After you've watched it (or if you don't mind semi-spoilers), read this really entertaining live chat with Ken Jennings about the match.

Aaaand also here is my favorite Ken Jennings moment ever from his long run of Jeopardy! wins.

ANYWAY. I'm not a naturally talented cook, but I can follow directions well. That's why I love the recipes at Our Best Bites - they teach me general cooking skills and techniques and produce a delicious meal along the way. I also love how the recipes don't usually include really specific, hard-to-substitute ingredients. That makes it easier to follow along even here in the UAE.

Remember Chandra Levy? You probably do, since they recently convicted a man in her killing. But before that, when everyone had kind of forgotten about her, there was this amazing series in The Washington Post about what was at the time a very cold case.

Have you ever had that weird feeling that you've become your mother? My friend Kristen wrote about it beautifully in what remains one of my favorite blog posts from any blog, ever.

Enjoy your weekend!

Wednesday, February 16, 2011

Lara Logan

This morning, when I heard about what had happened to CBS reporter Lara Logan in Cairo, my heart sank. Independent of any of the surrounding circumstances, this was a terrible thing to happen to anybody, anywhere. That the attack was perpetrated on a white woman, in the Middle East, was horrifying on a more personal level.

What happened to her is my personal nightmare scenario come true, on a grand scale. And I would wager that it is the personal nightmare scenario for many, many other foreign women living in the Middle East.

For all of you who just rolled your eyes and thought, "boo hoo, so the blonde American girl is afraid of the Arab boogeyman," let me tell you why it can sometimes be unnerving to be an obviously foreign woman in the Middle East. Even when you're not a reporter. Even when you're trying to keep a low profile.

Tuesday, February 15, 2011

Qatar miscellany

Here are a few last tidbits about our trip to Doha, which came to a reluctant end on Friday.

-One day when we were walking on the Corniche, we passed a jumpsuited municipal employee cleaning up litter at the park. He was talking on a cell phone, and it was a nicer cell phone than the one I currently own. Hmm.

-Farther along the Corniche, there was (Jeremy tells me it's called) a half-pipe and all the kids were using it as a slide. It was so freakishly slippery and so much fun for the girls.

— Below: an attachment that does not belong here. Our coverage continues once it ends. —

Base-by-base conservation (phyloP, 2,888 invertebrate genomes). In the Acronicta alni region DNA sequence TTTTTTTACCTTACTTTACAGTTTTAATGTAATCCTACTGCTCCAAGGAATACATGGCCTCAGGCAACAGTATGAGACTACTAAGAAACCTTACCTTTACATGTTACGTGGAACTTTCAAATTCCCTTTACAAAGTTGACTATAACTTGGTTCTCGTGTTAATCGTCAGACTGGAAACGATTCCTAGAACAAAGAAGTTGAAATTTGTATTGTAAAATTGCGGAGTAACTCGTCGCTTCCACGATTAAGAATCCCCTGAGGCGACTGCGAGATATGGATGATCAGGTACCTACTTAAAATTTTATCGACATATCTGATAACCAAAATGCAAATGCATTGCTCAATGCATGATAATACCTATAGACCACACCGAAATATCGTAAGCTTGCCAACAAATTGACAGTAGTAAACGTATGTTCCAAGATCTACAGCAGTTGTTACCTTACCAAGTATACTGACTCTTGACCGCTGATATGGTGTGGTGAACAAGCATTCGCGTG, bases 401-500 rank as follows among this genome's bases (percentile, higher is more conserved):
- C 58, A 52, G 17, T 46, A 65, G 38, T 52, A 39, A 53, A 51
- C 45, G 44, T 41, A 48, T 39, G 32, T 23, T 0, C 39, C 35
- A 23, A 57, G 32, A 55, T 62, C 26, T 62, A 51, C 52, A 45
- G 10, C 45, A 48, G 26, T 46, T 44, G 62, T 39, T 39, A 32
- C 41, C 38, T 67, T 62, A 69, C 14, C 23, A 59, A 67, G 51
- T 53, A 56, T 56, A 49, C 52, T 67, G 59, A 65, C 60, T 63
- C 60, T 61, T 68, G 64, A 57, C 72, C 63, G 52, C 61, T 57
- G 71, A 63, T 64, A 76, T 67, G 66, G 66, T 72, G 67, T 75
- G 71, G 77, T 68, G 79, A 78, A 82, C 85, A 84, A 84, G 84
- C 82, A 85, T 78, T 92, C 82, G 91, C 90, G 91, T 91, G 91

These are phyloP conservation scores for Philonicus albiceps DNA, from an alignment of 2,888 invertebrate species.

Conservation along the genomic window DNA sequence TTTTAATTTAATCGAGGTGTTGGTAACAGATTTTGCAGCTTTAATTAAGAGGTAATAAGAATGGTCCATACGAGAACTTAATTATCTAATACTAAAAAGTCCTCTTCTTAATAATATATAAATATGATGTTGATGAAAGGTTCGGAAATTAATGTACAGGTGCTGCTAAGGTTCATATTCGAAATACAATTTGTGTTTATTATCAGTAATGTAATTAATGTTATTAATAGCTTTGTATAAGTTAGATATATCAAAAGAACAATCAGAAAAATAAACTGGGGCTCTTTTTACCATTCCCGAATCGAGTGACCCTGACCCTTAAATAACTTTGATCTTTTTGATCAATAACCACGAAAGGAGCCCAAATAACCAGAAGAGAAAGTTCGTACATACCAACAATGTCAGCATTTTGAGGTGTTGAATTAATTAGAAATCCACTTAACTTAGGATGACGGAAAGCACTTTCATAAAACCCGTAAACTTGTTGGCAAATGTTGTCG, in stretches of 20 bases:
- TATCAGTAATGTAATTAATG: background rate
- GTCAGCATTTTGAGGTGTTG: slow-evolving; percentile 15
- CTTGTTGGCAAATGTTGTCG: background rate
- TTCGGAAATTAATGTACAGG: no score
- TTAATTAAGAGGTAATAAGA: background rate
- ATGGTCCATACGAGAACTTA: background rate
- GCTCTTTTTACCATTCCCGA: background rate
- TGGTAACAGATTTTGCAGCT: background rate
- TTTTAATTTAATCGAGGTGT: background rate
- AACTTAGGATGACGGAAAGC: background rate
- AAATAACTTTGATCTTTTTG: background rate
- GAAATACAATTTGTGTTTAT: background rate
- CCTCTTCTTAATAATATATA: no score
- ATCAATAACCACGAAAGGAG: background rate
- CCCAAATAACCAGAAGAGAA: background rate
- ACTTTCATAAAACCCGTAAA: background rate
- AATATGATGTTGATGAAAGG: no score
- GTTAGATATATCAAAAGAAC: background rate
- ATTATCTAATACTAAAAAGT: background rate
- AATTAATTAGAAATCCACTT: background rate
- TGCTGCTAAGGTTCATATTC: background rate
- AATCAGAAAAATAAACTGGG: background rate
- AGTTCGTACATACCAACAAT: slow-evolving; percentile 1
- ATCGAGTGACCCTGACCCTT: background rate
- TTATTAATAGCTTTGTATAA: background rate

Sunday, February 13, 2011

Mama's first day of school

I had Miriam take this picture of me today, on my first day of school. I am now officially pursuing a master's degree in TESOL.

I have wanted to go to graduate school almost ever since I finished up my bachelor's degree in December 2001. The closest I came was in 2005 when I was admitted and given a three-year full scholarship to law school at the University of Arizona. I deferred for a year when Miriam was born but ultimately declined my spot because I am not one of those superwomen who can juggle multiple tiny children and full-time school, at least not with a husband who was pursuing his PhD at the same time. I felt confident in my decision to not go to law school but I always, always felt a lingering sadness about it.

Saturday, February 12, 2011

Ding dong, Mubarak's gone

I stayed up until midnight in Doha (1am Sharjah time) on Thursday night waiting for Hosni Mubarak to come on TV and make the speech that everyone was hoping would be the one where he finally relinquished power.

Jeremy and the girls were already in their beds, asleep, though since we were in a hotel room, we were all just a few feet away from each other. I was huddled on my half of the bed, curled around my laptop with one earphone in, trying to stay awake long enough for Mubarak's speech (once it did begin) to make some kind of sense. That never happened. I finally gave up and went to sleep.

Then yesterday, on the flight home from Doha to Sharjah, the Egyptian man sitting next to Jeremy told us that Mubarak had stepped down. All at once, I could not - and absolutely could - believe it.

Friday, February 11, 2011

February 11th, outsourced

Here's what I've enjoyed reading/watching this week, online.


Portlandia. What is this show? I've seen a few clips of it online and it is HILARIOUS. My favorites are the bathroom is for paying customers only, bicycle rights, and is it local?

I laughed and laughed and laughed and laughed at these critiques of the outfits at the US National Figure Skating Championships - Ladies & Pairs, and Men & Ice Dancers.

This guy figured out how to cheat the scratch & win lottery. Fascinating.

Coming at you from way back in 2008 is an article from The Atlantic, "The Things He Carried." I read this from time to time because it's funny AND it makes you think.

Thursday, February 10, 2011

Doha

Usually when we go traveling, I get blogorrhea and have so much to say about a place that it can hardly be interesting.